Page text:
I’m sorry. I was wrong. Will you forgive me? These statements are not always easy to say, especially if you don’t mean them. Being on the receiving end of a hollow apology, often causes resentment and keeps the initial flare up flaming. People know what an apology feels like. They can hear it in your tone, see it in your eyes, and feel it with your words.
There are all types of reasons that people apologize. The most common are:
- Not wanting the other person to be mad.
- To get the other person to act a certain way so that the person apologizing is no longer uncomfortable.
- They feel like they should.
- There is an expectation that they will.
- They are truly sorry.
Think for a moment about some of the apologies you have given. How many times have you said you were “sorry” when you weren’t? What kind of a result did you get? What compelled you to say it if you didn’t mean it? Were you manipulating the situation for your benefit? It’s important to examine the motivation behind your words so that you can find out why we are apologizing in the first place. If your reason is to get someone to act or feel differently so that you can be okay, that is not a genuine reason to apologize and is dishonest.
If you are sorry, even if you aren’t exactly sure what you have done, but you can see that your actions have led to the discomfort of another person, clean it up. You will feel better immediately. Apologizing is a form of respect and love. It builds trust and character. Saying you’re sorry can be a painful pill to swallow. But in the end, ask yourself, do you want to be right or do you want to be happy?
Tips to an effective apology:
- Apologize in person whenever possible. Human contact is powerful. Being able to see the other person’s face, making eye contact, and humbling yourself by being brave enough to show up, indicates that you’re sorry.
- Own your behavior by stating your offense. Be specific. If you don’t know what you have done, ask.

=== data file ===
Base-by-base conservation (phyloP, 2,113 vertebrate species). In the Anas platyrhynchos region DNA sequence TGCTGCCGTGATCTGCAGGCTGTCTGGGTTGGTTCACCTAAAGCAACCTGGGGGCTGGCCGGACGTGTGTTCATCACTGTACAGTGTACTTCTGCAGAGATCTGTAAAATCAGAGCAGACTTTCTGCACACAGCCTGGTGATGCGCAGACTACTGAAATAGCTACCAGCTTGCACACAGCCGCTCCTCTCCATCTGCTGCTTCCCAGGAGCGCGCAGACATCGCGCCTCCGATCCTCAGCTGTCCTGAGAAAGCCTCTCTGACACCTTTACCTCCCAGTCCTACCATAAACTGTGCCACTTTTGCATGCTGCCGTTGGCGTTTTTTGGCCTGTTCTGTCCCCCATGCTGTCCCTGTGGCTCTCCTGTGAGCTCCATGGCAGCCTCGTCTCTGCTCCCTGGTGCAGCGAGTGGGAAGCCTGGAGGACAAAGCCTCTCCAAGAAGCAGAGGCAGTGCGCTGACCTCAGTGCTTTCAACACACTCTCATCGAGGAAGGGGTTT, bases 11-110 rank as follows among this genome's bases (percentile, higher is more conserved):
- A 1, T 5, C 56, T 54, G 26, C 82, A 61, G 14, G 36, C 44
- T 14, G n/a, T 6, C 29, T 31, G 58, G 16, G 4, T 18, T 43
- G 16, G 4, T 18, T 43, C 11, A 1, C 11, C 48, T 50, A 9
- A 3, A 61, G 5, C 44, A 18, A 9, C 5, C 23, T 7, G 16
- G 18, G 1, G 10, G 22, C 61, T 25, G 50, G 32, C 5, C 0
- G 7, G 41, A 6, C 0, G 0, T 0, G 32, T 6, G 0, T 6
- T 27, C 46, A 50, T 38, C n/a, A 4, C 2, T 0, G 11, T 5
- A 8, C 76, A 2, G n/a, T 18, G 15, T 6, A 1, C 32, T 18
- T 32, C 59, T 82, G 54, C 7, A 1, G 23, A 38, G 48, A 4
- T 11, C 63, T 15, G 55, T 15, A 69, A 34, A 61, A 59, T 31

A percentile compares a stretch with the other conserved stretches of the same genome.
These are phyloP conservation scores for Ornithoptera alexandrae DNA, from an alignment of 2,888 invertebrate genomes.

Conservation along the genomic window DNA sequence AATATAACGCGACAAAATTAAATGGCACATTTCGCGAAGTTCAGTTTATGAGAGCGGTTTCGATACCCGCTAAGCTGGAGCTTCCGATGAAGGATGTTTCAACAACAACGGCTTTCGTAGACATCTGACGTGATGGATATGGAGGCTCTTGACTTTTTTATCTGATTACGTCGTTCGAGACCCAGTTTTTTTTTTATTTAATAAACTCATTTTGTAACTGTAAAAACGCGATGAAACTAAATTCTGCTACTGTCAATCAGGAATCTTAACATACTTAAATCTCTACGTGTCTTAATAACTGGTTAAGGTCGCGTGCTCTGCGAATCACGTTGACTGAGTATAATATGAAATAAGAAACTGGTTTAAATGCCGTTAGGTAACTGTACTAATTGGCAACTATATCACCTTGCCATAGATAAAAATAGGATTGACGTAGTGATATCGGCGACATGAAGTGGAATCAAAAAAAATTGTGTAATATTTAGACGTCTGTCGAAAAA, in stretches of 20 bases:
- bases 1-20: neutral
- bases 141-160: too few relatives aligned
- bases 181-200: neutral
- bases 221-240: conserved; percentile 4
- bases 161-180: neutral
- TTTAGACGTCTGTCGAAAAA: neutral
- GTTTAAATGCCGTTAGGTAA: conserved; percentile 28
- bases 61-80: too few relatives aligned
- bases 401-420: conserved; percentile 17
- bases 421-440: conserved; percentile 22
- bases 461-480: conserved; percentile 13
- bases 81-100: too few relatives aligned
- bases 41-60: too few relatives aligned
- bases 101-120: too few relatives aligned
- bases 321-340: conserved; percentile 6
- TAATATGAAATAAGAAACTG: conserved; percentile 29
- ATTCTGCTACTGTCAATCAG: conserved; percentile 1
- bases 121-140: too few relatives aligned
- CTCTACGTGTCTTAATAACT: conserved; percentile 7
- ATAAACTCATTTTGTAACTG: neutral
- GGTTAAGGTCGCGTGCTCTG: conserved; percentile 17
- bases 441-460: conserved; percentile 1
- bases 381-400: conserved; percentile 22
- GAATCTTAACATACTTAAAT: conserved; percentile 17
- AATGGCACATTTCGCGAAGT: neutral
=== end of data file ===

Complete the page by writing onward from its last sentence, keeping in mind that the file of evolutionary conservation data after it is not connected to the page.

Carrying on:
- Ask what you can do to make it right.
- Whenever possible, apologize as soon as you realize that you need to. Letting time go by can cause damage.
When you are on the receiving end of an apology, it is important to accept it gracefully. Rubbing another person’s nose in it, having a long dialogue about how upset you are, and saying it’s fine, when it isn’t are tools that will not serve you well in building the relationship.
Receiving an apology:
- Let it go. Holding on to resentment is like drinking poison and wanting the other person to die. It only hurts you.
- Ask yourself how important is it? Will this situation affect you in a day, a week or a year? Most of the time it won’t.
- Have compassion. Realize that apologizing is hard and that people make mistakes. Ask yourself how you would like to be treated if you were apologizing from the heart and do that.
- Don’t punish. It’s mean and in the end, you might be the one to owe an apology.
- State what you need the person to do to make the wrong, right and be accepting if they cannot.
A genuine apology expresses regret, accepts responsibility, and offers restitution and requests forgiveness. When offered this way, most apologies are received with grace and relationships move forward stronger than before.
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